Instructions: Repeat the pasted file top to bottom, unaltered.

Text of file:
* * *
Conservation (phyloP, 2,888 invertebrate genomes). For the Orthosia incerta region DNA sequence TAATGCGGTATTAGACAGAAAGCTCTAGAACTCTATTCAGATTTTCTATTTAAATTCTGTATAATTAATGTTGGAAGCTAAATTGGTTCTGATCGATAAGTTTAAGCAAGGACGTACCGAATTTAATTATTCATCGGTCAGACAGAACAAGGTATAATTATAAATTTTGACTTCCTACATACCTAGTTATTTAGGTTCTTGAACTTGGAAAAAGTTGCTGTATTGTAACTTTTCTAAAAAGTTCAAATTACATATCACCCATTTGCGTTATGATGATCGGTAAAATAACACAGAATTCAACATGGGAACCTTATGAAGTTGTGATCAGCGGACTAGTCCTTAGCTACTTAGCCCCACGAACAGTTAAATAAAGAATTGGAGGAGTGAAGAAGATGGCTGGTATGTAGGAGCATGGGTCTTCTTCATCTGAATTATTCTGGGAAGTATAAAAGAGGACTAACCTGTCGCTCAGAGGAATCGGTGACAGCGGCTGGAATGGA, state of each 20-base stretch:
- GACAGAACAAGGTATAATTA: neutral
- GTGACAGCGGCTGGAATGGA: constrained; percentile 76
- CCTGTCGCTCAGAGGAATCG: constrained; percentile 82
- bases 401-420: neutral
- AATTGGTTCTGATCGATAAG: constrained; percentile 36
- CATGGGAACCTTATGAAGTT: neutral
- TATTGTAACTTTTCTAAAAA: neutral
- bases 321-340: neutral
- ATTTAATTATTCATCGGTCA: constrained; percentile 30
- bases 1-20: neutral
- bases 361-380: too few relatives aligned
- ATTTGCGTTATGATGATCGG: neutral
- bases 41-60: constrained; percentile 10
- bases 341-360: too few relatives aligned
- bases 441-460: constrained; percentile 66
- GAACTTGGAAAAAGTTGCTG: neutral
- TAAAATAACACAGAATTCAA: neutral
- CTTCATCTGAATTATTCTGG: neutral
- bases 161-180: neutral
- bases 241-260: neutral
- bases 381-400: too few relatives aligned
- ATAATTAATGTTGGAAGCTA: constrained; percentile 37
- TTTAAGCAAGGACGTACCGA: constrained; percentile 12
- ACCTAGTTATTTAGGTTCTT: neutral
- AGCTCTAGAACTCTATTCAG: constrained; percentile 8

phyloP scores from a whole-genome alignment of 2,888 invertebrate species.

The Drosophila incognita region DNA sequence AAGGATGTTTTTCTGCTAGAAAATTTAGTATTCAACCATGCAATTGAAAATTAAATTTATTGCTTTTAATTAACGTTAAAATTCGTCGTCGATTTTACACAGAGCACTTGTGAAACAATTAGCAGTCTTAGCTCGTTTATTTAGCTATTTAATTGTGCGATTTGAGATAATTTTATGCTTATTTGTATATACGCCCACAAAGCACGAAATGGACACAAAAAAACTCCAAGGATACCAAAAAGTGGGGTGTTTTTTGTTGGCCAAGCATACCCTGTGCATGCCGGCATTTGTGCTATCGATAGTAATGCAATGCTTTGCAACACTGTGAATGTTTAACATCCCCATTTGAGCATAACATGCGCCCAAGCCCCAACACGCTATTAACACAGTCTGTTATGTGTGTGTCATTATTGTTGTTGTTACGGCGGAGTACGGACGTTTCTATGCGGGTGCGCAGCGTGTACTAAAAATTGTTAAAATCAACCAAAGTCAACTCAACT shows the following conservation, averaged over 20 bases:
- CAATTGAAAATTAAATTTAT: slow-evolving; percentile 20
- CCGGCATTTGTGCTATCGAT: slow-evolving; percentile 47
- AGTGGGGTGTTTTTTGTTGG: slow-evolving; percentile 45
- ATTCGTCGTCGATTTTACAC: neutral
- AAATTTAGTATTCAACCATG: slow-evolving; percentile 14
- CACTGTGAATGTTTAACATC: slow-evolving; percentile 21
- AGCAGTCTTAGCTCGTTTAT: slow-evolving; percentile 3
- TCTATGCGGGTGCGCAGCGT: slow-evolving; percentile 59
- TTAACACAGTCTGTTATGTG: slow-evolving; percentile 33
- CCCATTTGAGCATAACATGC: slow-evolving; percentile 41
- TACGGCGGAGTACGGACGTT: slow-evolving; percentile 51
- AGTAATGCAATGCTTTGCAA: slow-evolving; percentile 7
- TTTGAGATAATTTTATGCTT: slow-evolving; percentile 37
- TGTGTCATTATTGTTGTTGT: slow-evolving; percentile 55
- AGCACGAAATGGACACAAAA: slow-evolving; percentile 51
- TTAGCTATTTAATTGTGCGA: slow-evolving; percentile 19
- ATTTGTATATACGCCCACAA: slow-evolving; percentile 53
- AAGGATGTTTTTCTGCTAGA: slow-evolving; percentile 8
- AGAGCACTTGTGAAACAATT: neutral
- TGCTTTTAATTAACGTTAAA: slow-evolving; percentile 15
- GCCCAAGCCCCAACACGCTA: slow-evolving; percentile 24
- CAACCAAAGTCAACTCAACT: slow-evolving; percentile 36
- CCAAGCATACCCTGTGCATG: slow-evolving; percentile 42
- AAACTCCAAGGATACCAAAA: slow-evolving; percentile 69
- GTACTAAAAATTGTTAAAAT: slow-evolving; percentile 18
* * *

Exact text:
Conservation (phyloP, 2,888 invertebrate genomes). For the Orthosia incerta region DNA sequence TAATGCGGTATTAGACAGAAAGCTCTAGAACTCTATTCAGATTTTCTATTTAAATTCTGTATAATTAATGTTGGAAGCTAAATTGGTTCTGATCGATAAGTTTAAGCAAGGACGTACCGAATTTAATTATTCATCGGTCAGACAGAACAAGGTATAATTATAAATTTTGACTTCCTACATACCTAGTTATTTAGGTTCTTGAACTTGGAAAAAGTTGCTGTATTGTAACTTTTCTAAAAAGTTCAAATTACATATCACCCATTTGCGTTATGATGATCGGTAAAATAACACAGAATTCAACATGGGAACCTTATGAAGTTGTGATCAGCGGACTAGTCCTTAGCTACTTAGCCCCACGAACAGTTAAATAAAGAATTGGAGGAGTGAAGAAGATGGCTGGTATGTAGGAGCATGGGTCTTCTTCATCTGAATTATTCTGGGAAGTATAAAAGAGGACTAACCTGTCGCTCAGAGGAATCGGTGACAGCGGCTGGAATGGA, state of each 20-base stretch:
- GACAGAACAAGGTATAATTA: neutral
- GTGACAGCGGCTGGAATGGA: constrained; percentile 76
- CCTGTCGCTCAGAGGAATCG: constrained; percentile 82
- bases 401-420: neutral
- AATTGGTTCTGATCGATAAG: constrained; percentile 36
- CATGGGAACCTTATGAAGTT: neutral
- TATTGTAACTTTTCTAAAAA: neutral
- bases 321-340: neutral
- ATTTAATTATTCATCGGTCA: constrained; percentile 30
- bases 1-20: neutral
- bases 361-380: too few relatives aligned
- ATTTGCGTTATGATGATCGG: neutral
- bases 41-60: constrained; percentile 10
- bases 341-360: too few relatives aligned
- bases 441-460: constrained; percentile 66
- GAACTTGGAAAAAGTTGCTG: neutral
- TAAAATAACACAGAATTCAA: neutral
- CTTCATCTGAATTATTCTGG: neutral
- bases 161-180: neutral
- bases 241-260: neutral
- bases 381-400: too few relatives aligned
- ATAATTAATGTTGGAAGCTA: constrained; percentile 37
- TTTAAGCAAGGACGTACCGA: constrained; percentile 12
- ACCTAGTTATTTAGGTTCTT: neutral
- AGCTCTAGAACTCTATTCAG: constrained; percentile 8

phyloP scores from a whole-genome alignment of 2,888 invertebrate species.

The Drosophila incognita region DNA sequence AAGGATGTTTTTCTGCTAGAAAATTTAGTATTCAACCATGCAATTGAAAATTAAATTTATTGCTTTTAATTAACGTTAAAATTCGTCGTCGATTTTACACAGAGCACTTGTGAAACAATTAGCAGTCTTAGCTCGTTTATTTAGCTATTTAATTGTGCGATTTGAGATAATTTTATGCTTATTTGTATATACGCCCACAAAGCACGAAATGGACACAAAAAAACTCCAAGGATACCAAAAAGTGGGGTGTTTTTTGTTGGCCAAGCATACCCTGTGCATGCCGGCATTTGTGCTATCGATAGTAATGCAATGCTTTGCAACACTGTGAATGTTTAACATCCCCATTTGAGCATAACATGCGCCCAAGCCCCAACACGCTATTAACACAGTCTGTTATGTGTGTGTCATTATTGTTGTTGTTACGGCGGAGTACGGACGTTTCTATGCGGGTGCGCAGCGTGTACTAAAAATTGTTAAAATCAACCAAAGTCAACTCAACT shows the following conservation, averaged over 20 bases:
- CAATTGAAAATTAAATTTAT: slow-evolving; percentile 20
- CCGGCATTTGTGCTATCGAT: slow-evolving; percentile 47
- AGTGGGGTGTTTTTTGTTGG: slow-evolving; percentile 45
- ATTCGTCGTCGATTTTACAC: neutral
- AAATTTAGTATTCAACCATG: slow-evolving; percentile 14
- CACTGTGAATGTTTAACATC: slow-evolving; percentile 21
- AGCAGTCTTAGCTCGTTTAT: slow-evolving; percentile 3
- TCTATGCGGGTGCGCAGCGT: slow-evolving; percentile 59
- TTAACACAGTCTGTTATGTG: slow-evolving; percentile 33
- CCCATTTGAGCATAACATGC: slow-evolving; percentile 41
- TACGGCGGAGTACGGACGTT: slow-evolving; percentile 51
- AGTAATGCAATGCTTTGCAA: slow-evolving; percentile 7
- TTTGAGATAATTTTATGCTT: slow-evolving; percentile 37
- TGTGTCATTATTGTTGTTGT: slow-evolving; percentile 55
- AGCACGAAATGGACACAAAA: slow-evolving; percentile 51
- TTAGCTATTTAATTGTGCGA: slow-evolving; percentile 19
- ATTTGTATATACGCCCACAA: slow-evolving; percentile 53
- AAGGATGTTTTTCTGCTAGA: slow-evolving; percentile 8
- AGAGCACTTGTGAAACAATT: neutral
- TGCTTTTAATTAACGTTAAA: slow-evolving; percentile 15
- GCCCAAGCCCCAACACGCTA: slow-evolving; percentile 24
- CAACCAAAGTCAACTCAACT: slow-evolving; percentile 36
- CCAAGCATACCCTGTGCATG: slow-evolving; percentile 42
- AAACTCCAAGGATACCAAAA: slow-evolving; percentile 69
- GTACTAAAAATTGTTAAAAT: slow-evolving; percentile 18